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§ 241. “Appropriating Revenue or Moneys.”

An appropriation of revenue or moneys is the setting apart, assigning, or applying to a particular use or to a particular person a certain sum of money. It is an application of money already raised or an authority to spend money already available. Public revenue is generally paid into a consolidated fund. Into this fund flows every stream of the revenue, the proceeds of taxation, fees, penalties, and other sums of money received by the treasury on behalf of the Crown. From this fund proceed the supplies necessary for carrying on the various branches of the public service. (May's Parl. Prac. 10th ed. 558.) In addition to the consolidated fund there may be large sums of money raised on loan, called “loan money.” Of this a separate account is kept as not coming under the heading of revenue. In this section, however, the words “revenue or money” are wide enough to cover loan money as well as revenue. This revenue or money can only be issued by virtue of a legal appropriation, that is by an Act of Parliament (sec. 83). The portion of the section now under review determines in which branch of the Federal Parliament proposed laws appropriating such revenue or money may be introduced.

“Statutory provision must be made by Parliament, during each financial year, to ensure that all the money therein raised for the service of the Crown be applied to a distinct use, either wholly or partly, within the current financial year; as the proceeds of taxation should not be reserved for accumulation, pending the decision of Parliament, or otherwise left without specific appropriation.” (May's Parl. Prac. 10th ed. p. 557.)




  ― 666 ―

The present form of the nominative part of the section should be carefully scanned and studied. As submitted to the Convention by the Constitutional Committee, the section commenced “proposed laws having for their main object the appropriation of any part of the public money or revenue,” &c. An attempt by the representatives of the larger colonies to strike out those words and insert “proposed laws appropriating,” was defeated by 26 votes to 24. (Conv. Deb., Adel., p. 479.) At the Sydney sitting of the Convention the Legislative Council and Legislative Assembly of New South Wales proposed to omit the words “having for their main object,” with a view to insert “for.” The Legislative Assembly of Victoria proposed to omit the words, “having for their main object the appropriation of,” with a view to insert the word “appropriating,” and the Legislative Assembly of Tasmania proposed to omit the word “main.” Mr. G. H. Reid proposed an amendment for the omission of the words “having for their main object,” with a view to the insertion of the word “appropriating.” This was carried, on the understanding that the following addendum, recommended by the Legislative Assembly of Tasmania, should be added to the section: “But a proposed law which provides for the imposition and appropriation of fines or other pecuniary penalties, or for the demand and payment and appropriation of fees for licenses, or for services, and does not otherwise impose any tax or appropriate any part of the public revenue, may originate either in the House of Representatives or in the Senate.” The section referring to the origination of Money Bills, as it now stands, omitting the word “for,” which appears in the Constitutions of the United States and of Canada, gives the House of Representatives a larger grant of exclusive originating power than that possessed by the American House of Representatives or by the Canadian House of Commons. At the same time, several important and useful exceptions to the rigid rule of exclusive financial origination are clearly expressed in the latter part of the paragraph.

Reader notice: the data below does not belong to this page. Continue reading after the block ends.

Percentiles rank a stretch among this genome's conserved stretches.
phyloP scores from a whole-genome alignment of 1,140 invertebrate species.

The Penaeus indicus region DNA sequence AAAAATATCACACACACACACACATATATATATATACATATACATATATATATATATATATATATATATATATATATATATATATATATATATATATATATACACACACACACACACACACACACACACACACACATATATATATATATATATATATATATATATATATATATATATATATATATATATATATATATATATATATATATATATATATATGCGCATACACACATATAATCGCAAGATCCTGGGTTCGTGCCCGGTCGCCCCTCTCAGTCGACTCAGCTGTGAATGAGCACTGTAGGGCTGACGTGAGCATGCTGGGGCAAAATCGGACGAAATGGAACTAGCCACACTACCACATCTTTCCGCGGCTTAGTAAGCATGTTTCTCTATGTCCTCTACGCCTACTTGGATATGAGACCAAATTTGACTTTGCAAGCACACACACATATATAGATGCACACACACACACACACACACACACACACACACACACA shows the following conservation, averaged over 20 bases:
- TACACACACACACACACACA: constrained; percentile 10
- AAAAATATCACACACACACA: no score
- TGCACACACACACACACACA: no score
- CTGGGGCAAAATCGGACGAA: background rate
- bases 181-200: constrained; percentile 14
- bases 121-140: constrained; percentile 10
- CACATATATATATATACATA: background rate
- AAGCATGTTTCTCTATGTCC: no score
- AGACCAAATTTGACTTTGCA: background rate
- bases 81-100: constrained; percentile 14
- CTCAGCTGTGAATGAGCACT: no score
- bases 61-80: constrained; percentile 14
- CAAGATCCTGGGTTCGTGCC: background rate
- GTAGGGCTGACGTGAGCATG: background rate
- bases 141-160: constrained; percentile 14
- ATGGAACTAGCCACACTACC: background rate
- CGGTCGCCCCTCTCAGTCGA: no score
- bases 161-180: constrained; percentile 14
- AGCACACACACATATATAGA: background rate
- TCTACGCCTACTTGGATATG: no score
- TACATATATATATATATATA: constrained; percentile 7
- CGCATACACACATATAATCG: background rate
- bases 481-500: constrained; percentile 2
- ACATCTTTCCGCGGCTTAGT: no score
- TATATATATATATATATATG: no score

EXTENT OF APPROPRIATING POWER.—The power of the Federal Parliament to appropriate and authorize the expenditure of revenue or money, is not, by this section, restricted to any particular or general purpose. No doubt the appropriating and spending power is intended to be confined to the purposes in respect of which the Parliament can make laws. Such a limitation, however, is not expressed; if it exists at all it is implied. If such be the case could the High Court restrain the appropriation and expenditure of Federal money for a purpose not within the powers of the Parliament? Some light may be thrown on the point by the cases of United States v. Realty Co., and United States v. Gay (163 U.S. 427). In these cases it was held, per Peckham, J., that it was within the constitutional power of Congress to determine whether claims upon the public treasury are founded upon moral and honourable obligations, and upon principles of right and justice; and that having decided such questions in the affirmative, and having appropriated public money for the payment of such claims, its decisions can rarely, if ever, be the subject of review by the judicial branch of the Government.

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